-- The U.S. Food and Drug Administration approved a first-of-its-kind insulin device today designed to automatically deliver insulin for type 1 diabetics. The device has many in the diabetic and health care community hoping it could lead to the development of fully artificial pancreas.
“The FDA is dedicated to making technologies available that can help improve the quality of life for those with chronic diseases -- especially those that require day-to-day maintenance and ongoing attention,” Dr. Jeffrey Shuren, director of the FDA’s Center for Devices and Radiological Health, said in a statement today.
The device, called the the MiniMed 670G hybrid closed loop system, is designed to adjust insulin levels with almost no assistance from the user, according to the FDA.
Created by Medtronic, this device works by having a sensor measure glucose levels under the skin and using a pump and patch that can deliver varying levels of insulin at the right time, without a person manually monitoring their blood sugar. However, since a user has to manually change the insulin levels to counteract meals, the device is not considered a fully automated "artificial pancreas," according to the FDA.
"The FDA approval of the world's first hybrid closed loop system is a culmination of many years of hard work and close collaboration with the clinical and patient communities to generate the body of evidence needed to advance this technology for those living with diabetes," said Dr. Francine Kaufman, chief medical officer of the Diabetes Group at Medtronic.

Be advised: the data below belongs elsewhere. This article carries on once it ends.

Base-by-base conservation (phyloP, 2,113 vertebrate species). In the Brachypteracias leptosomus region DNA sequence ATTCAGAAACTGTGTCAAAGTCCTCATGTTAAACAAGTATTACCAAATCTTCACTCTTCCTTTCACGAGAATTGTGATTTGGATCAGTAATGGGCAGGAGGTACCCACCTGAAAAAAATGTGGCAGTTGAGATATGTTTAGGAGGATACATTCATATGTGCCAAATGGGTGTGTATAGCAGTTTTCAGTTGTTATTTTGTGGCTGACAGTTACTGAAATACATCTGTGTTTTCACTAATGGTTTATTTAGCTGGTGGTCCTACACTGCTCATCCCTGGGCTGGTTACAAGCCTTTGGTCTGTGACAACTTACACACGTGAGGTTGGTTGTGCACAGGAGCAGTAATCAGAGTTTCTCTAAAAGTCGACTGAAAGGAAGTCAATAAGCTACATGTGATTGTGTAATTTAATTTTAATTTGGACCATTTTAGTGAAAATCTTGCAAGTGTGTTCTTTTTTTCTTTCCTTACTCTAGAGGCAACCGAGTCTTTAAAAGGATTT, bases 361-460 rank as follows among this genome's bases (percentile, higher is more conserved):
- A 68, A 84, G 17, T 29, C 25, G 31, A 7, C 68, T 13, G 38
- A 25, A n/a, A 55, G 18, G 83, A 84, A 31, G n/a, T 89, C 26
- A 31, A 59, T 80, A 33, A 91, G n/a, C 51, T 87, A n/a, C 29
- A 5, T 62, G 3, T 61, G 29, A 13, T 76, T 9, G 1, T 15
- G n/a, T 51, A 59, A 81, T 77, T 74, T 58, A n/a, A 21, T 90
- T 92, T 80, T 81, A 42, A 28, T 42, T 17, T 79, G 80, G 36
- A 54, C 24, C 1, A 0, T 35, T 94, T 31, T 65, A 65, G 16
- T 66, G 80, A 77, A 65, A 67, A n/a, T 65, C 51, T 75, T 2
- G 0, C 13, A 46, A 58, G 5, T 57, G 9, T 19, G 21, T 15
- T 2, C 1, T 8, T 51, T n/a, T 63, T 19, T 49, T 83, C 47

Derek Rapp, president and CEO of the Juvenile Diabetes Research Foundation, said that the device could be a "life-changing breakthrough."
"Today's announcement is a historical achievement for JDRF [Juvenile Diabetes Research Foundation] and the entire T1D [type 1 diabetics] community," Rapp said in a statement. "After years of laying the ground work, this life-changing breakthrough is a true testament to the reason JDRF exists, which is to accelerate ways to cure, prevent and treat this disease."
Les Hazelton used the device in a medical trial and said he felt better after having his insulin automatically regulated, according to the JDRF.
"Bottom line: I feel better today and since going into this study, than at any point after I was diagnosed -- physically, emotionally, confident in how I'm managing my diabetes," Hazelton said in a statement released by the JDRF. "You can get emotional about it. On the good days, if there are enough of them, you recall how you feel -- that's how I feel almost every day now. That's what it has done to help me."
The FDA has been working to advance the development of an artificial pancreas systems for years.
Type 1 diabetes, also called juvenile diabetes, is a chronic condition in which the pancreas produces little or no insulin because the immune system has attacked and destroyed cells that create insulin, according to the U.S. Centers for Disease Control and Prevention. Type 2 diabetes, once called adult-onset diabetes, develops when the body starts to become resistant to the effects of insulin, forcing the pancreas to create more insulin. Eventually the pancreas will not be able to make enough insulin to respond to blood sugar levels.